So, for various reasons, when the books arrived I wasn’t overwhelmed with love for a much-loved child after a difficult pregnancy. It was more like ‘Here we go again. And they’re not going to like the ending. And do I really want to do this all over again in another year or so? And I’m supposed to be retired.’ Not very positive is it? Maybe I just need to pull myself together and stop whingeing.

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When is the author not really the author?

Two things are on my mind about this question: both of them were prompted by recent encounters with writers.

The first example comes from an author explaining his/her writing process. This writer finishes the first draft and gives it to three ‘readers’ for comment. Their suggestions are incorporated into the next draft, which then goes to the ‘editor’ for further suggestions, and here again some at least of these are used to produce the third draft.

writing-group

In this particular case, the text has now been developed by five people, but still it is considered to have been ‘authored’ by the original writer, who said –  in jest? –  that the names of all those who had contributed should perhaps be on the cover alongside the author’s name.

It may have been a throwaway remark, but it provoked my question about when the author’s apparent work is more, or less, than the author’s actual work.

In this particular case, the author is very well known and sells huge numbers of books all around the world. The first readers the author uses are people responsible for selling the author’s books in various countries. It is in their interests, therefore, for the book to be as attractive as possible, to increase the sales and their profits. They would not expect payment or acknowledgement for their work, as they are actually employed to maximise sales, and might even benefit financially from doing so.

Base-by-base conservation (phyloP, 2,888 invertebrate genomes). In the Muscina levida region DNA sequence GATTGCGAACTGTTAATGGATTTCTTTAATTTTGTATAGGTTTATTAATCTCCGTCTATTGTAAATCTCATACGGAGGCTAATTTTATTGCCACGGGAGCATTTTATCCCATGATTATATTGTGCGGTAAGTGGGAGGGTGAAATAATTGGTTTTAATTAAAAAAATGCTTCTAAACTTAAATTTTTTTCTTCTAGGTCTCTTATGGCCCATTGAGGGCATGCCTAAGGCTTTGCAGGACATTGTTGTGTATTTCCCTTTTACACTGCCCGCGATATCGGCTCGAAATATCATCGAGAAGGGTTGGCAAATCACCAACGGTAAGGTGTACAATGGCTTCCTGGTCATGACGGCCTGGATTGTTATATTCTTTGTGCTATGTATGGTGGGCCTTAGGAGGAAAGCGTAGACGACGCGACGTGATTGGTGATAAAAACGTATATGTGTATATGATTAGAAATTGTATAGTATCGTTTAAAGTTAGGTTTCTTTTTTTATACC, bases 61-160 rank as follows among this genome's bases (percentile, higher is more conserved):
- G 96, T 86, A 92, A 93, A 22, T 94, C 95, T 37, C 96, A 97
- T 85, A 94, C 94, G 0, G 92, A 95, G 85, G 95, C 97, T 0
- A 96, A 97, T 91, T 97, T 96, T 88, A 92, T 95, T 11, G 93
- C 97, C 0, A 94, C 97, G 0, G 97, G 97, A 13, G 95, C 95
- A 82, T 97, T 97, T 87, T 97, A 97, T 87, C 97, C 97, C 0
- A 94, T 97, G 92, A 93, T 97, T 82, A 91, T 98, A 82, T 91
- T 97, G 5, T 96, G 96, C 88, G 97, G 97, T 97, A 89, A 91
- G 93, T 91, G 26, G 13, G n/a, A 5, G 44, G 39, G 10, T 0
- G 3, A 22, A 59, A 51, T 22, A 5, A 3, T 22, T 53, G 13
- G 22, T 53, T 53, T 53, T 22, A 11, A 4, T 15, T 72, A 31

The editor’s role is slightly different, one assumes, and concerned with the intrinsic quality of the book rather than only its commercial appeal. Prompted by the editor, more rewrites are undertaken by the author, and after some further discussion and polishing the text is sent for the final stages of editing and proof-reading. When it is printed and sold the author might/will acknowledge the role and assistance of all these people, but the reader will still believe that the author with their name on the cover actually wrote the book. In fact, it was most likely the author’s name, not the title, cover or subject matter, that made the reader buy the book. It has almost become a conspiracy of silence, to preserve the image of the author’s sole responsibility for the book’s final form.


The other nudge to my thinking about this issue was a recent journalistic fracas surrounding an article about a well-known British ‘celebrity’. This person had written a  new book and as part of the promotion was interviewed by a journalist. When the piece was complete, the celebrity and her agent leaned on the publishing editor of the magazine to change the article, to make it more favourable to the image they wanted to project and include more positive reference to the book. The journalist was outraged that this was agreed and her article was changed in this way, without her consent – so outraged that she insisted that her name be removed.